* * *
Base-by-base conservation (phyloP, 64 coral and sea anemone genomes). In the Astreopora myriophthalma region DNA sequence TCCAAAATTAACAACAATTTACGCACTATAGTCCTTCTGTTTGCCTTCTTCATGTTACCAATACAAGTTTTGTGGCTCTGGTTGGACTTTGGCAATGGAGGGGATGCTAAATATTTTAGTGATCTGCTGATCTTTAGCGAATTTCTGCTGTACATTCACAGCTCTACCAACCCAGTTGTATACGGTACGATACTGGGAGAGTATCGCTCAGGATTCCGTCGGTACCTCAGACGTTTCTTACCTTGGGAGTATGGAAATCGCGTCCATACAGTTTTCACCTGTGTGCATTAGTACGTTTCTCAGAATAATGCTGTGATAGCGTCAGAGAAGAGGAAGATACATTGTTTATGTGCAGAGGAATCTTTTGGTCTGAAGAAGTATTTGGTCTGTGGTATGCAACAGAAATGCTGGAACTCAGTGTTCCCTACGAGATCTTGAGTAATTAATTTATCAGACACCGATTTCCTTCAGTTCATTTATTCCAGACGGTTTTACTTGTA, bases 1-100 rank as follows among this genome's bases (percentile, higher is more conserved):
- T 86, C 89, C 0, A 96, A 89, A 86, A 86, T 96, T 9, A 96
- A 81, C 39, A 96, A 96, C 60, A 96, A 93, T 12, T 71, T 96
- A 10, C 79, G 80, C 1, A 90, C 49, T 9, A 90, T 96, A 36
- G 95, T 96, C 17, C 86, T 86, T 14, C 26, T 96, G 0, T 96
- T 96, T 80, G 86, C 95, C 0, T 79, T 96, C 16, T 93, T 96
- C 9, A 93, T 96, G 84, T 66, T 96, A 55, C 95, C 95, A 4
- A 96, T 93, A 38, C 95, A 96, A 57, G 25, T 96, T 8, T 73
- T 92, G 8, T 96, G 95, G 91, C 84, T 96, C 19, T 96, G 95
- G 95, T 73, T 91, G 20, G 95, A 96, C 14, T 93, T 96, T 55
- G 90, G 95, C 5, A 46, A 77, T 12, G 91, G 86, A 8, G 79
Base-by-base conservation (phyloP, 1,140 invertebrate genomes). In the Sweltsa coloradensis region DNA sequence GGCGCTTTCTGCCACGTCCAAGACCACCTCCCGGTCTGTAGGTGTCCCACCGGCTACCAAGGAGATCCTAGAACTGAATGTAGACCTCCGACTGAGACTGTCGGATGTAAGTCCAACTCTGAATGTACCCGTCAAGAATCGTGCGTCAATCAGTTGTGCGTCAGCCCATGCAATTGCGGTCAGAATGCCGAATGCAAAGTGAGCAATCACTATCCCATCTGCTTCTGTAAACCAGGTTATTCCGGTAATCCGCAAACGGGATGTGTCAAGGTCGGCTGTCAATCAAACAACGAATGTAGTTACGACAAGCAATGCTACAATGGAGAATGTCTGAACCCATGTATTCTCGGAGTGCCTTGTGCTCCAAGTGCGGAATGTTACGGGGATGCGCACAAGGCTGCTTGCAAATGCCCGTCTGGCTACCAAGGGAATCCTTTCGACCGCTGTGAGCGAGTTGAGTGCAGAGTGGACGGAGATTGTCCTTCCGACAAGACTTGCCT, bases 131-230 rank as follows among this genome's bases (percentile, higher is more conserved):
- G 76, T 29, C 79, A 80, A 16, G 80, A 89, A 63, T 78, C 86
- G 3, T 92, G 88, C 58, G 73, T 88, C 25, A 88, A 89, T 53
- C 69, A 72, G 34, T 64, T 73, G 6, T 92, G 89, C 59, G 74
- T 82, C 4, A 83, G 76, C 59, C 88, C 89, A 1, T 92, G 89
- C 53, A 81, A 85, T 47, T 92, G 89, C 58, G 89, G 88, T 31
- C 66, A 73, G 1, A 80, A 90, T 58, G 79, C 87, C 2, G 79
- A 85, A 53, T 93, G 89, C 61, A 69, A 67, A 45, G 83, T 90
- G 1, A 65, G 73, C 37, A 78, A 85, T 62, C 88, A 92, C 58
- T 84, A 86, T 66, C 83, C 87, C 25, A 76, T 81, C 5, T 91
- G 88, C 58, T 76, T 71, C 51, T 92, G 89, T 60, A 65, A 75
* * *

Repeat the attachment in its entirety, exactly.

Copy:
Base-by-base conservation (phyloP, 64 coral and sea anemone genomes). In the Astreopora myriophthalma region DNA sequence TCCAAAATTAACAACAATTTACGCACTATAGTCCTTCTGTTTGCCTTCTTCATGTTACCAATACAAGTTTTGTGGCTCTGGTTGGACTTTGGCAATGGAGGGGATGCTAAATATTTTAGTGATCTGCTGATCTTTAGCGAATTTCTGCTGTACATTCACAGCTCTACCAACCCAGTTGTATACGGTACGATACTGGGAGAGTATCGCTCAGGATTCCGTCGGTACCTCAGACGTTTCTTACCTTGGGAGTATGGAAATCGCGTCCATACAGTTTTCACCTGTGTGCATTAGTACGTTTCTCAGAATAATGCTGTGATAGCGTCAGAGAAGAGGAAGATACATTGTTTATGTGCAGAGGAATCTTTTGGTCTGAAGAAGTATTTGGTCTGTGGTATGCAACAGAAATGCTGGAACTCAGTGTTCCCTACGAGATCTTGAGTAATTAATTTATCAGACACCGATTTCCTTCAGTTCATTTATTCCAGACGGTTTTACTTGTA, bases 1-100 rank as follows among this genome's bases (percentile, higher is more conserved):
- T 86, C 89, C 0, A 96, A 89, A 86, A 86, T 96, T 9, A 96
- A 81, C 39, A 96, A 96, C 60, A 96, A 93, T 12, T 71, T 96
- A 10, C 79, G 80, C 1, A 90, C 49, T 9, A 90, T 96, A 36
- G 95, T 96, C 17, C 86, T 86, T 14, C 26, T 96, G 0, T 96
- T 96, T 80, G 86, C 95, C 0, T 79, T 96, C 16, T 93, T 96
- C 9, A 93, T 96, G 84, T 66, T 96, A 55, C 95, C 95, A 4
- A 96, T 93, A 38, C 95, A 96, A 57, G 25, T 96, T 8, T 73
- T 92, G 8, T 96, G 95, G 91, C 84, T 96, C 19, T 96, G 95
- G 95, T 73, T 91, G 20, G 95, A 96, C 14, T 93, T 96, T 55
- G 90, G 95, C 5, A 46, A 77, T 12, G 91, G 86, A 8, G 79
Base-by-base conservation (phyloP, 1,140 invertebrate genomes). In the Sweltsa coloradensis region DNA sequence GGCGCTTTCTGCCACGTCCAAGACCACCTCCCGGTCTGTAGGTGTCCCACCGGCTACCAAGGAGATCCTAGAACTGAATGTAGACCTCCGACTGAGACTGTCGGATGTAAGTCCAACTCTGAATGTACCCGTCAAGAATCGTGCGTCAATCAGTTGTGCGTCAGCCCATGCAATTGCGGTCAGAATGCCGAATGCAAAGTGAGCAATCACTATCCCATCTGCTTCTGTAAACCAGGTTATTCCGGTAATCCGCAAACGGGATGTGTCAAGGTCGGCTGTCAATCAAACAACGAATGTAGTTACGACAAGCAATGCTACAATGGAGAATGTCTGAACCCATGTATTCTCGGAGTGCCTTGTGCTCCAAGTGCGGAATGTTACGGGGATGCGCACAAGGCTGCTTGCAAATGCCCGTCTGGCTACCAAGGGAATCCTTTCGACCGCTGTGAGCGAGTTGAGTGCAGAGTGGACGGAGATTGTCCTTCCGACAAGACTTGCCT, bases 131-230 rank as follows among this genome's bases (percentile, higher is more conserved):
- G 76, T 29, C 79, A 80, A 16, G 80, A 89, A 63, T 78, C 86
- G 3, T 92, G 88, C 58, G 73, T 88, C 25, A 88, A 89, T 53
- C 69, A 72, G 34, T 64, T 73, G 6, T 92, G 89, C 59, G 74
- T 82, C 4, A 83, G 76, C 59, C 88, C 89, A 1, T 92, G 89
- C 53, A 81, A 85, T 47, T 92, G 89, C 58, G 89, G 88, T 31
- C 66, A 73, G 1, A 80, A 90, T 58, G 79, C 87, C 2, G 79
- A 85, A 53, T 93, G 89, C 61, A 69, A 67, A 45, G 83, T 90
- G 1, A 65, G 73, C 37, A 78, A 85, T 62, C 88, A 92, C 58
- T 84, A 86, T 66, C 83, C 87, C 25, A 76, T 81, C 5, T 91
- G 88, C 58, T 76, T 71, C 51, T 92, G 89, T 60, A 65, A 75